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These Darfur refugee women are among many who have described how they were attacked and raped in their villages by roving gangs of Sudanese men.
These Darfur refugee women are among many who have described how they were attacked and raped in their villages by roving gangs of Sudanese men. (Linda Mason Photo)

In Darfur, three from Boston see horrors firsthand

Liz Walker, the longtime Boston TV news anchorwoman, was standing in the middle of a sea of straw huts in a Darfur refugee camp, peering into a closet-sized shelter where six people live.

In the midst of a recent fact-finding trip in which she had heard harrowing accounts of burned villages and gang rapes, Walker looked out at the tortured, parched earth of Sudan, where internal fighting has claimed the lives of 70,000 people and made 2 million homeless. For a long moment, she was overwhelmed by a sense of helplessness.

''When I think about it, it just tears me up," said Walker, who returned earlier this month from the trip and is filming a documentary about Sudan.

Accompanying Walker were Dr. Gloria White-Hammond, a Boston pediatrician active in Sudan, and Linda Mason, a member of the board of directors of Mercy Corps, an international humanitarian agency that has relief workers in the Darfur camps.

The Boston women declined to name the two camps they visited, fearing government retribution against humanitarian aid workers and refugees.

The 60 women they met in the camps told stories of a lawless land, where an atmosphere of intimidation and fear has settled on western Sudan since 2003, when rebels began fighting against the Sudanese government. The now homeless Darfur women say they will never forget the faces of the government-sponsored Arab marauders known as Janjaweed -- Arabic for devils on horseback -- who roam the country at will, burn villages, kill Africans, and often gang-rape women and young girls.

Mason, who is also on the board of The Boston Globe, plans to relay these stories to legislators and policy makers. She's trying to set up a meeting with Secretary of State Condoleezza Rice within the next month. The three women will also talk about their trip at a forum at the Massachusetts College of Art on March 23.

Mason's message is clear: Stop the fighting, greatly increase the number of African Union troops that are stationed in Darfur, currently just 1,400; provide counseling to the thousands of women and children who have been raped and beaten; and teach the refugees new skills so they can find work in nearby villages.

''This is a long-term problem," warned Mason. ''These internally displaced persons are not leaving anytime soon."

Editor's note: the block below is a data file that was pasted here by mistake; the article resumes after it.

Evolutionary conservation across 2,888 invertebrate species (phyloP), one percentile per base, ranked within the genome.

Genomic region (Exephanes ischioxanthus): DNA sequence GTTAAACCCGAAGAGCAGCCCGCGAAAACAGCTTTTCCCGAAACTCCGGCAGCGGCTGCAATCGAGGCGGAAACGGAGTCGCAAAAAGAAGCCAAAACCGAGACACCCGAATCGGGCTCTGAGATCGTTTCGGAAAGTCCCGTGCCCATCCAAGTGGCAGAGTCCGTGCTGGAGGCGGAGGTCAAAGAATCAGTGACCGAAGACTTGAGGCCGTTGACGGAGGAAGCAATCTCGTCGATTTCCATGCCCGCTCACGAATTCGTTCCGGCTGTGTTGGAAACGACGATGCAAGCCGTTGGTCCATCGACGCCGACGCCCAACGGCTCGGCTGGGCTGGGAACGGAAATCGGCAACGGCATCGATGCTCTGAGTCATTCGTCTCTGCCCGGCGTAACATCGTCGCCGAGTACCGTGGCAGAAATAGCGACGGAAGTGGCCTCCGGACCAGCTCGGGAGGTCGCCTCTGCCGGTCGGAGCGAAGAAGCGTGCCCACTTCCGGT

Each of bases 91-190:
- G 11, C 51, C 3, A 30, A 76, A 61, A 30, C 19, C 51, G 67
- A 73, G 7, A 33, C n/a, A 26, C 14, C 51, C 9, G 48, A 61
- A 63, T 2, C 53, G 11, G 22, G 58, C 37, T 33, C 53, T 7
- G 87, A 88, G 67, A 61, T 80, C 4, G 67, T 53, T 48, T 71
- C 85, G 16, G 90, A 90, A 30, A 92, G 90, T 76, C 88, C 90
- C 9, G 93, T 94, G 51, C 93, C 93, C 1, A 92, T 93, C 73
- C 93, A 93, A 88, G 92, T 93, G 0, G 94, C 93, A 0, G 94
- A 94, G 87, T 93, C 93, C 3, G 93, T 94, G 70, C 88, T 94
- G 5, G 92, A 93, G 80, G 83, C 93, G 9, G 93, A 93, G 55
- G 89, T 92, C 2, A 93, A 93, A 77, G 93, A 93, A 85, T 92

Walker questioned whether world leaders had put enough pressure on the Sudanese government to stop the fighting. While she was in Darfur the killing continued, with several villages burned to the ground. She said she wondered if the response would have been the same if a similar catastrophe had occurred in another country.

''I think there's definitely a racial element to it. There always has been, and it's really sad," said Walker. ''I remember that I read that President Clinton said, 'Never again,' and President Bush said, 'Not on my watch,' and there's something happening there now, so horrific, that we need to stop it, and nobody seems to be stopping it."

Appearing before the Senate Foreign Relations Committee last September, then-secretary of state Colin L. Powell said ''genocide has been committed" in Darfur.

Last month, an independent commission submitted a report to UN Secretary General Kofi Annan detailing human rights abuses by the Sudanese government and its sponsored militias, recommending that charges be brought in the International Criminal Court.

''This report demonstrates, beyond all doubt, that the last two years have been little short of hell on earth for our fellow human beings in Darfur," Annan said last week.

Mason said she believes that the abuse of women is the biggest tragedy to occur in the conflict. ''Every woman we had talked to either had been raped or knew someone that had been raped," she said. ''They were so open with us. They would drop their robes to show us scars all over their arms and legs and backs. They had been beaten and raped -- and most of them gang-raped. Their daughters had been raped. Their lives are shattered."

She said the threat of rape by the Janjaweed still hovers over the women, who frequently leave the camps to look for firewood and seek menial jobs in nearby villages.

White-Hammond, who along with Walker founded My Sister's Keeper, a humanitarian action group in southern Sudan, said that polio had been a major cause of concern in the past month in Darfur, but other issues, such as malnutrition, had been decreasing.

The scars of rape and the pain of losing a husband or a child are retold daily in the tent city. White-Hammond remembers the tears of a woman who showed her scars and told of being gang-raped. ''The two of us embraced -- her unloading and me sharing some of that pain -- and it was just so raw," said White-Hammond.

Music has soothed the women's souls. After each meeting with the Sudanese women, the refugees would break into spontaneous song. Many songs dealt with rape and beatings, with the women lashing out at their attackers.

On their last day at one of the camps, the Boston women played a CD of music written especially for the refugees by Berklee College of Music students. Sitting on a straw mat on the desert floor, the women gathered around a laptop computer to listen to the music. ''We have not forgotten you, we have not forgotten your pain, we have not forgotten your suffering," an interpreter told the refugees, translating the lyrics of Berklee student Farah Siraj into Arabic.

Steven Rosenberg can be reached at rosenberg@globe.com.

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